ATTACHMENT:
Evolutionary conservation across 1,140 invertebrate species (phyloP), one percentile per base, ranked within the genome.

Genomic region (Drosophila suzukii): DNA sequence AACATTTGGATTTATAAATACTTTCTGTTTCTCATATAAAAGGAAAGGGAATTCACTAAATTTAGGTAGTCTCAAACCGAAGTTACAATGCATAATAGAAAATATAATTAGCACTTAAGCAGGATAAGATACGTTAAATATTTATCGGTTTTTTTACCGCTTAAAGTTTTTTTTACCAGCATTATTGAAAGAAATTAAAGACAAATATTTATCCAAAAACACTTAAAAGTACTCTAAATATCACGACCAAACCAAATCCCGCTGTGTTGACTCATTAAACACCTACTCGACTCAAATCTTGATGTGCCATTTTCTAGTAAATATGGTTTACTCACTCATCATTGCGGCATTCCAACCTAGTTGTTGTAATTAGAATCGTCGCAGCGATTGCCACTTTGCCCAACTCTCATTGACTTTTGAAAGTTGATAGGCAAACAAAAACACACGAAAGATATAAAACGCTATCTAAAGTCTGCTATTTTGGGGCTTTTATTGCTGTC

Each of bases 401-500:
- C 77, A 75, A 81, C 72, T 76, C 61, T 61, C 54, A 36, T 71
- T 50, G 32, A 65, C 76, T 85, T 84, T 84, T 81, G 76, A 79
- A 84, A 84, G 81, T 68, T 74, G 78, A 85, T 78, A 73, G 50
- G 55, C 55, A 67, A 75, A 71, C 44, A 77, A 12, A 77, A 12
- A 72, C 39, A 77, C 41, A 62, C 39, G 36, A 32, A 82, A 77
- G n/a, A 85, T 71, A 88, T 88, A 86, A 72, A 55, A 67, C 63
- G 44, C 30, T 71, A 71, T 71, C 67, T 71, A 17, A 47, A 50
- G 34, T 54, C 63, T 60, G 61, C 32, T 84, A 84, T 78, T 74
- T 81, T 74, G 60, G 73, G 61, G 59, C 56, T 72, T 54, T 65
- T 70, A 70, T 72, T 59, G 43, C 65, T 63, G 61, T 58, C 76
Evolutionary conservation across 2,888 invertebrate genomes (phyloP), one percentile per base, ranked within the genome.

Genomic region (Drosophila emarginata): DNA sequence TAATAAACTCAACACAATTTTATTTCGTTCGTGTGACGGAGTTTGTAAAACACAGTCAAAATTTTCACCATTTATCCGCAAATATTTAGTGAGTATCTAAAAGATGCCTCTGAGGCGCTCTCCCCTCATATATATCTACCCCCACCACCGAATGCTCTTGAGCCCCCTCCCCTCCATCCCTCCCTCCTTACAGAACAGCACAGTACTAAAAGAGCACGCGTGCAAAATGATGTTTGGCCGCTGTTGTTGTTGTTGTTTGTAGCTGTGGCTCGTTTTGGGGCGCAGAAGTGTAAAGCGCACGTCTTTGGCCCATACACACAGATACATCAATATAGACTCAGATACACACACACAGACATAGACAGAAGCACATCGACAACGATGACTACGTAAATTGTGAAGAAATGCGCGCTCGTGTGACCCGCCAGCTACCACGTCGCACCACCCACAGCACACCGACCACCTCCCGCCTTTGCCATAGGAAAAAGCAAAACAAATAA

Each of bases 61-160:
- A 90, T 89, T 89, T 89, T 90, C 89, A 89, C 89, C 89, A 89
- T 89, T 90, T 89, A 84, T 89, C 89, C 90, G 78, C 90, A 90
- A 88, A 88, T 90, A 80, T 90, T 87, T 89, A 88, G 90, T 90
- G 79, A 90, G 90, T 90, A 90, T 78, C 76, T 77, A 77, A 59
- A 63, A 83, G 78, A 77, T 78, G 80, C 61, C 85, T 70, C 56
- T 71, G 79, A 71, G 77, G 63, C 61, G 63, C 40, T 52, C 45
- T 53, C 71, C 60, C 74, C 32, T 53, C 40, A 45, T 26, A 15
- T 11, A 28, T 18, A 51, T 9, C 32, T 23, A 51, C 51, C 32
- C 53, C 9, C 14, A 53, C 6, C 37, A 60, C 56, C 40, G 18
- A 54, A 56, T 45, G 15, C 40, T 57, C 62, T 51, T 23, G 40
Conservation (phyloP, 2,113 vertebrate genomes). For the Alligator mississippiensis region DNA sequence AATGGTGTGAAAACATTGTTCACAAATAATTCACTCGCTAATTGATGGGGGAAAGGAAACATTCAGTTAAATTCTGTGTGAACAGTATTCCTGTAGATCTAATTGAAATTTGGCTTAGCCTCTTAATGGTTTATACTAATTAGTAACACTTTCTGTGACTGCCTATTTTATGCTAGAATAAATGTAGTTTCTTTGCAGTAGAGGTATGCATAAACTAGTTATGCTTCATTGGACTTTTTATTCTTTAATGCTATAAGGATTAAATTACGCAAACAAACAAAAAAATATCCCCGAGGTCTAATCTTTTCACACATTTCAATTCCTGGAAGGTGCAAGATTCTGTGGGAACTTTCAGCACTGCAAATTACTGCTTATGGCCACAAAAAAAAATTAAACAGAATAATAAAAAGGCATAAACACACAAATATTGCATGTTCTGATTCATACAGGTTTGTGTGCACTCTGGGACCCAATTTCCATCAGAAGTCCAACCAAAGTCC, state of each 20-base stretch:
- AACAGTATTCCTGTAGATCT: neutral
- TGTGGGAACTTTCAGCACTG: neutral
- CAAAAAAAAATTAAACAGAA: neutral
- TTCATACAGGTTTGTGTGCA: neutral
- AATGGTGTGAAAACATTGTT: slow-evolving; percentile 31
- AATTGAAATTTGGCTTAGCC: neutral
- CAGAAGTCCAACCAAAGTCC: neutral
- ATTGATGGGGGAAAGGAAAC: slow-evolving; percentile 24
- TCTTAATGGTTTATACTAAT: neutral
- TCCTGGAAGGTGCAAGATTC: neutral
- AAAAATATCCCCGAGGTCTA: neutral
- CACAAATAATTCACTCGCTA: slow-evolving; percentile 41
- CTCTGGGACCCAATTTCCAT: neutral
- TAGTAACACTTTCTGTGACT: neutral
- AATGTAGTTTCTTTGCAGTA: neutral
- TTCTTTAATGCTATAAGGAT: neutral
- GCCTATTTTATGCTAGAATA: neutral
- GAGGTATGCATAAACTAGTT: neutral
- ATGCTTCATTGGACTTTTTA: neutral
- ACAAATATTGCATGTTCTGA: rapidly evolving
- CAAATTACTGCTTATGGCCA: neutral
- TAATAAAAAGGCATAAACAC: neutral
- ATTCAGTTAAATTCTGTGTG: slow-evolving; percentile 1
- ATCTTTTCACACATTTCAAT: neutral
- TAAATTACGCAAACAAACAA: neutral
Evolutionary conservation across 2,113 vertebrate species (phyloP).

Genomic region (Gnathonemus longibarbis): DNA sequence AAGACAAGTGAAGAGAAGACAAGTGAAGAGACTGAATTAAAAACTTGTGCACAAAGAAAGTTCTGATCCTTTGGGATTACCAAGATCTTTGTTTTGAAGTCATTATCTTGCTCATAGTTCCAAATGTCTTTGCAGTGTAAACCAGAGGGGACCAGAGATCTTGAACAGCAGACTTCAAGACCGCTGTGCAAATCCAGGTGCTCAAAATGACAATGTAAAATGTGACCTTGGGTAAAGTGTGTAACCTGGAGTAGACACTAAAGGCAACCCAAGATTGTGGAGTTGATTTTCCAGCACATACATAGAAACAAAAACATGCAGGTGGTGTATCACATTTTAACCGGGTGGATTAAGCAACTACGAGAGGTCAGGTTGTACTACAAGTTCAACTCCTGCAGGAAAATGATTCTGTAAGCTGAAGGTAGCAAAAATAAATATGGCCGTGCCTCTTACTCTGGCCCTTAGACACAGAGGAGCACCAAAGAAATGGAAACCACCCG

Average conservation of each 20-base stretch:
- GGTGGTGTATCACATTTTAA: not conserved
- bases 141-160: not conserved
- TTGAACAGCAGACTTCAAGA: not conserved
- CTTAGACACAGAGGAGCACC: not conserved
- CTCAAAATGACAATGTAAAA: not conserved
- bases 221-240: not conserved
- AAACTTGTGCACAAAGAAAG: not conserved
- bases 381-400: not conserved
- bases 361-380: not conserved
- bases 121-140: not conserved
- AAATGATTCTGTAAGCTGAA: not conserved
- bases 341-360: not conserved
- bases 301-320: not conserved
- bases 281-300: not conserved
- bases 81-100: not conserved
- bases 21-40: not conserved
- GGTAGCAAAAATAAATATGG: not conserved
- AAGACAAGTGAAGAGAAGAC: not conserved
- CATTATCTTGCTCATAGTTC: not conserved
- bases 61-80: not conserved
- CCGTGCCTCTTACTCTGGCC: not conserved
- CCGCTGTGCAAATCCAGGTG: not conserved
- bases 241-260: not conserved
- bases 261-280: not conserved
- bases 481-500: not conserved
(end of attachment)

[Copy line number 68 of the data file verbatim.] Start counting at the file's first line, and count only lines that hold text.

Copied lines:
- bases 301-320: not conserved